(yearly average prices based on London PM Fix)
Throughout the 1990′s, the main question for the silver market was the rate at which above-ground stocks of bullion and coins were being consumed by the widening gap between fabrication demand and conventional supply, and when this erosion of stocks might begin to significantly impact the price of the metal. Mine production of new silver rose by only 4% from 1990 to 1999, while total fabrication demand increased by 22% during the same period. While the fundamentals for silver strengthened during the past decade, the price of silver slowly climbed from an average price of $4.83 in 1990 to an average price of $5.22 in 1999.
In 1999, silver’s price performance was subdued following an eventful 1998, and was off 5.8% from the previous year, but it did finish the year up 6.7% from its starting level (ending the year at $5.33 having begun it at $4.99). It traded in a narrow range between $4.88 and $5.79.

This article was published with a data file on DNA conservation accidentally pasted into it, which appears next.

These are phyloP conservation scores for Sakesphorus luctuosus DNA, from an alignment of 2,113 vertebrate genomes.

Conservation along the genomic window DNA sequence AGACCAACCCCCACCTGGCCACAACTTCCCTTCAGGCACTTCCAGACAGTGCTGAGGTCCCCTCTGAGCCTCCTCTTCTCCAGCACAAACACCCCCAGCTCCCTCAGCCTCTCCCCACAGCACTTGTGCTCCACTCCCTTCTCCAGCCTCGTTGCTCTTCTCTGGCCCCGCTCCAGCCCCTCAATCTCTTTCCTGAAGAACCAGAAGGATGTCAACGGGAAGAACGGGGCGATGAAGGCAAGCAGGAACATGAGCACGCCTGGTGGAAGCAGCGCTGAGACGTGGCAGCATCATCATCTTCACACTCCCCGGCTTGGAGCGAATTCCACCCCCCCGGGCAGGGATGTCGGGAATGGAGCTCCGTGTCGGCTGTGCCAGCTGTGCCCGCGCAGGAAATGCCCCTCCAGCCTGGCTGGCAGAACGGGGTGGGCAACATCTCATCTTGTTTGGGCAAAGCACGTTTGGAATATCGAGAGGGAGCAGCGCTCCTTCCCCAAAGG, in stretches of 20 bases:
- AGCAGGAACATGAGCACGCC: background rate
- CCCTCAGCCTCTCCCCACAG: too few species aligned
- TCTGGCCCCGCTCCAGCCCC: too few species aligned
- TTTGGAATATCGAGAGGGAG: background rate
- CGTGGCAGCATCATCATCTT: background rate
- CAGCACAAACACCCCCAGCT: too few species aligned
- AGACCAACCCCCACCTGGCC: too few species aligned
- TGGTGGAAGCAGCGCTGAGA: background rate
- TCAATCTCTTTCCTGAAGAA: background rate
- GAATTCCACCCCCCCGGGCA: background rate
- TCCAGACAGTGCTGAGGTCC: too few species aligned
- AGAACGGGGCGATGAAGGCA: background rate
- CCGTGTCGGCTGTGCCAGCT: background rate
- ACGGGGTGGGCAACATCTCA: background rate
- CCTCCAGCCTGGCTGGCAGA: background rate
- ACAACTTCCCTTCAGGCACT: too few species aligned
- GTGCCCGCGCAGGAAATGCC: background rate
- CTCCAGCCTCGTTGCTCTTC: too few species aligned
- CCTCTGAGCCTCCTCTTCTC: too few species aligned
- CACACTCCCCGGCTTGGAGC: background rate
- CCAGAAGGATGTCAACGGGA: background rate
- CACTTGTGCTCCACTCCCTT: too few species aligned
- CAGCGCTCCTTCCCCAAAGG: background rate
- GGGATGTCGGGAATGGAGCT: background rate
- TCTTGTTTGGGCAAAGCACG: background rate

Substantial flows of silver out of China helped to keep the price in check in 1999, and had similar impacts in the early 2000s.
The gold/silver ratio (the number of ounces of silver it takes to buy one ounce of gold) is another market indicator some analysts watch. This ratio has at times been a closely followed indicator of the relative trends in the two markets and in the past has been used by investors as signals for buying, selling, or exchanging gold and silver. The ratio for 1999 was 53.37, versus 53.08 in 1998. The average for the period 1968-1999 is 50.18.